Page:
Even if the FLRA elects to continue its practice of dismissing unfair labor practice charges in situations where the parties advance "differing and arguable" interpretations of a collective bargaining agreement, the rights of aggrieved employees will still be fully protected. Contrary to the FLRA's argument, the mere assertion by an agency of a "plausible" interpretation of the contract will not insulate the agency from review of that interpretation. The agency must still convince an arbitrator that its interpretation is indeed correct. The implicit assumption of the FLRA is that if an employee brings an unfair labor practice charge before the FLRA and the FLRA dismisses the charge because there exist "differing and arguable" interpretations of the contract, the employee will be precluded, on the basis of res judicata, from seeking arbitration on the claim. See American Fed'n of Gov't Employees, Local 1411 v. FLRA, 960 F.2d 176 (D.C. Cir. 1992) (arbitration of employee's grievance barred by dismissal of an earlier-filed unfair labor practice charge, despite the fact that the charge had been dismissed on procedural grounds without a full hearing on the merits). This assumption is incorrect. As the IRS court held, an unfavorable decision, even on procedural grounds, is completely distinguishable from dismissal "pursuant to a deferral policy adopted by the Authority." IRS, at 437 n. 9. In the present case, should the FLRA decide to dismiss the case in favor of arbitration based on the existence of "differing and arguable" interpretations of the collective bargaining agreement, the Union would not be barred, by having brought the prior unfair labor practice charge, from contesting the meaning of the agreement in an arbitration proceeding.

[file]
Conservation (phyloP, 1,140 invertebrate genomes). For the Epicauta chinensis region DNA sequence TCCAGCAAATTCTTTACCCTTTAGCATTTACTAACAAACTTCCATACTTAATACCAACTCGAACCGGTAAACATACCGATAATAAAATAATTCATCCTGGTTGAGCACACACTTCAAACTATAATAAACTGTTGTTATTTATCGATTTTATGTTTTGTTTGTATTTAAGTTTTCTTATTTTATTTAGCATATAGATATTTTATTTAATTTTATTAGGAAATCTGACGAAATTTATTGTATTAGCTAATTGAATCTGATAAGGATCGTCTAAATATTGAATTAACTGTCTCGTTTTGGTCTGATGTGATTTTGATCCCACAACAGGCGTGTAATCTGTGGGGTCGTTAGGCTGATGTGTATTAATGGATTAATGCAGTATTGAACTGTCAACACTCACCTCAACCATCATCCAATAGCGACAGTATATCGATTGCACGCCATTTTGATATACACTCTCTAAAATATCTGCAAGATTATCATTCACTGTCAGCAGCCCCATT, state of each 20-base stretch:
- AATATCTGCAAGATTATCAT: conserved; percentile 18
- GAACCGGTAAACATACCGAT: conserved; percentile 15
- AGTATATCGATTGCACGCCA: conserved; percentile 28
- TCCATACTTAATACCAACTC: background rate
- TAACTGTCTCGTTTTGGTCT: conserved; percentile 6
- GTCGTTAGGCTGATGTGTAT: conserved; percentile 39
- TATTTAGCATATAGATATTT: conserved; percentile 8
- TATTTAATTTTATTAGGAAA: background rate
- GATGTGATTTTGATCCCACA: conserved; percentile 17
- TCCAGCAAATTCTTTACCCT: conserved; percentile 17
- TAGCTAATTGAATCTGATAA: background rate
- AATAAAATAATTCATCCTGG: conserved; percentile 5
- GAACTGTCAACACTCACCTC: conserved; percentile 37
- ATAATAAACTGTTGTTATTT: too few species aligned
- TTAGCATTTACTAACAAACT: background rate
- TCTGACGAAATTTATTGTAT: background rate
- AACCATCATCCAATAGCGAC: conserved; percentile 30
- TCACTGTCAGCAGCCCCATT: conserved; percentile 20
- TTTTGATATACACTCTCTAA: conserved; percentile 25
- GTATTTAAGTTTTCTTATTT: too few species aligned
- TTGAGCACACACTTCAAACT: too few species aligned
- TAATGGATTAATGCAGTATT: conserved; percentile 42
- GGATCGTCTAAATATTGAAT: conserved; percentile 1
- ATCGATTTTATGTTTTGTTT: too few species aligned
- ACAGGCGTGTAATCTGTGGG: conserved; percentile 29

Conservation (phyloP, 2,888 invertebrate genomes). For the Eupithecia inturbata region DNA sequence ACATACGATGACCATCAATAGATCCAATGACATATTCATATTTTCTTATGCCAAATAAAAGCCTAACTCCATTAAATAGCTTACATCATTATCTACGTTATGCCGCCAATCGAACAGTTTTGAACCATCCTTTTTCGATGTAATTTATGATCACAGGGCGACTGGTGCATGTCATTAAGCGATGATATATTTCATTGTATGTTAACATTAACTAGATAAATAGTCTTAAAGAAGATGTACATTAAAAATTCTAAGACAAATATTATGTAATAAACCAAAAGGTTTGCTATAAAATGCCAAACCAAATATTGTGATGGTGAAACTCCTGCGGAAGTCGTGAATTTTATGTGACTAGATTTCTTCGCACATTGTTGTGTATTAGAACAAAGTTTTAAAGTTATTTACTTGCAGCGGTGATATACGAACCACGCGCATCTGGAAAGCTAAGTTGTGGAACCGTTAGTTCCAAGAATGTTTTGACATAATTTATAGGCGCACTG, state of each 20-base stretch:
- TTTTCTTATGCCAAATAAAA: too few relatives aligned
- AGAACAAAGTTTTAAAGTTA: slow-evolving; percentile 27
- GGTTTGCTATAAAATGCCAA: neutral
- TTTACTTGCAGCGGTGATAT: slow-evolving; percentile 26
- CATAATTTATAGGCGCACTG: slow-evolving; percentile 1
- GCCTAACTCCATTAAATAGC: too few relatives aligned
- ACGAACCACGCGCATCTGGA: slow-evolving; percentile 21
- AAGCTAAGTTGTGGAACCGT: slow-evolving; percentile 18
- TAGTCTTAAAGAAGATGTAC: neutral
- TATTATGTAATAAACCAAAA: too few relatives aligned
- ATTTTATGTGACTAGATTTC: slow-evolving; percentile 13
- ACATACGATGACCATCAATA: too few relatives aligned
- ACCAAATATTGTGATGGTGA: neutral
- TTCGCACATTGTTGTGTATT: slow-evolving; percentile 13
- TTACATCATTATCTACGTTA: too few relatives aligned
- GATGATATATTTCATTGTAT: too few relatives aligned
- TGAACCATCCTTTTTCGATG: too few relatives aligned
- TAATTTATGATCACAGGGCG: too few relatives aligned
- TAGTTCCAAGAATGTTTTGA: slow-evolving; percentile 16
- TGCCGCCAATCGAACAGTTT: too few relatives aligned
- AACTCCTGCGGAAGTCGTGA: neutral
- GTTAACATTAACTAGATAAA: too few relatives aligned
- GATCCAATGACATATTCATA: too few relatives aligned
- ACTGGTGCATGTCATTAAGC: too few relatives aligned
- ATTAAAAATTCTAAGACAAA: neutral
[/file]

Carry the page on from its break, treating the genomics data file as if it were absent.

In sum, we hold that the decision of the FLRA must be reversed because the "clear and unmistakable waiver" analysis employed by the FLRA caused the FLRA to give insufficient weight to the terms of the collective bargaining agreement negotiated between the parties. On remand, the FLRA can choose to follow its past practice of deferring "differing and arguable" interpretations of the collective bargaining agreement to resolution by arbitration. In the alternative, the FLRA can, by articulating reasonable grounds for departing from past decisions such as 22nd Combat Support Group, choose to resolve the dispute as an unfair labor practice under its own jurisdiction. If the FLRA chooses the latter course, however, it may not analyze the contract language under the "clear and unmistakable waiver" standard in its present form. That standard, in its past application by the FLRA, has been shown to be too easily manipulated against the employing agency. As stated in IRS, the only way the choice of forum provision contained in section 7116(d) can have meaning is if "a similar analytic approach [is] followed ... by both the arbitrator and the Authority with respect to matters over which there is concurrent jurisdiction." IRS, at 438. Otherwise, there would be no incentive for an employee to ever choose arbitration as a means of dispute resolution, and the statutory choice of forum provision would be reduced to a nullity.